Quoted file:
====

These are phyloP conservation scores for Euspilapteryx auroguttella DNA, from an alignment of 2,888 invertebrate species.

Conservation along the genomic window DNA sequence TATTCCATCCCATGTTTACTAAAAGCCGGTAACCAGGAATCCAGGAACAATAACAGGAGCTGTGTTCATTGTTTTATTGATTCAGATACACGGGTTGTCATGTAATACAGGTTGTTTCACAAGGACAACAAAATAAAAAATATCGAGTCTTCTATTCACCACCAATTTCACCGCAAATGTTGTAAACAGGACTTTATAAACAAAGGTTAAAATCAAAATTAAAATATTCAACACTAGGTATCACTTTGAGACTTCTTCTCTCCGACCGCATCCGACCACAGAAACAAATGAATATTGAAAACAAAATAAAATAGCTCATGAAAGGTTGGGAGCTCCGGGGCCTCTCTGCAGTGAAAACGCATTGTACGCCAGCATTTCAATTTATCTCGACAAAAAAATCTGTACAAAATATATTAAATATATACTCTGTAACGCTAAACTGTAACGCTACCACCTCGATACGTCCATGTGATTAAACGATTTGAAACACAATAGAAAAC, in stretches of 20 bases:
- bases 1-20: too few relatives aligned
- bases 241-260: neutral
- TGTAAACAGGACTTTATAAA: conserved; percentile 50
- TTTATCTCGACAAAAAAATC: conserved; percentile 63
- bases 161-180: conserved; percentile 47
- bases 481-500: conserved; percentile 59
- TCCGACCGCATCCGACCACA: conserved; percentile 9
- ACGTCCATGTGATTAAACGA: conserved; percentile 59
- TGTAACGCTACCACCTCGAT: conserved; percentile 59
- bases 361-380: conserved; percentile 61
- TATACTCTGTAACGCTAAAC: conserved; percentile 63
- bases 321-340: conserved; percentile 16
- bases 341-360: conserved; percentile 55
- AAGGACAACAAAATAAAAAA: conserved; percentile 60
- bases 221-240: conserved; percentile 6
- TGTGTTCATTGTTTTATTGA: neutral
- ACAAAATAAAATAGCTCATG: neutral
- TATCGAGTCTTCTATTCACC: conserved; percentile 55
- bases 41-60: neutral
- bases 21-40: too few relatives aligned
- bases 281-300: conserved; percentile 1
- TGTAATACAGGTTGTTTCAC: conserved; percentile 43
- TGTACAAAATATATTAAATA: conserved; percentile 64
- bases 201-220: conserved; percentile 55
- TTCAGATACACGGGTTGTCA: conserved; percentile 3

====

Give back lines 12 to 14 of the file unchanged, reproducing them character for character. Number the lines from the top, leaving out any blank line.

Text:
- bases 361-380: conserved; percentile 61
- TATACTCTGTAACGCTAAAC: conserved; percentile 63
- bases 321-340: conserved; percentile 16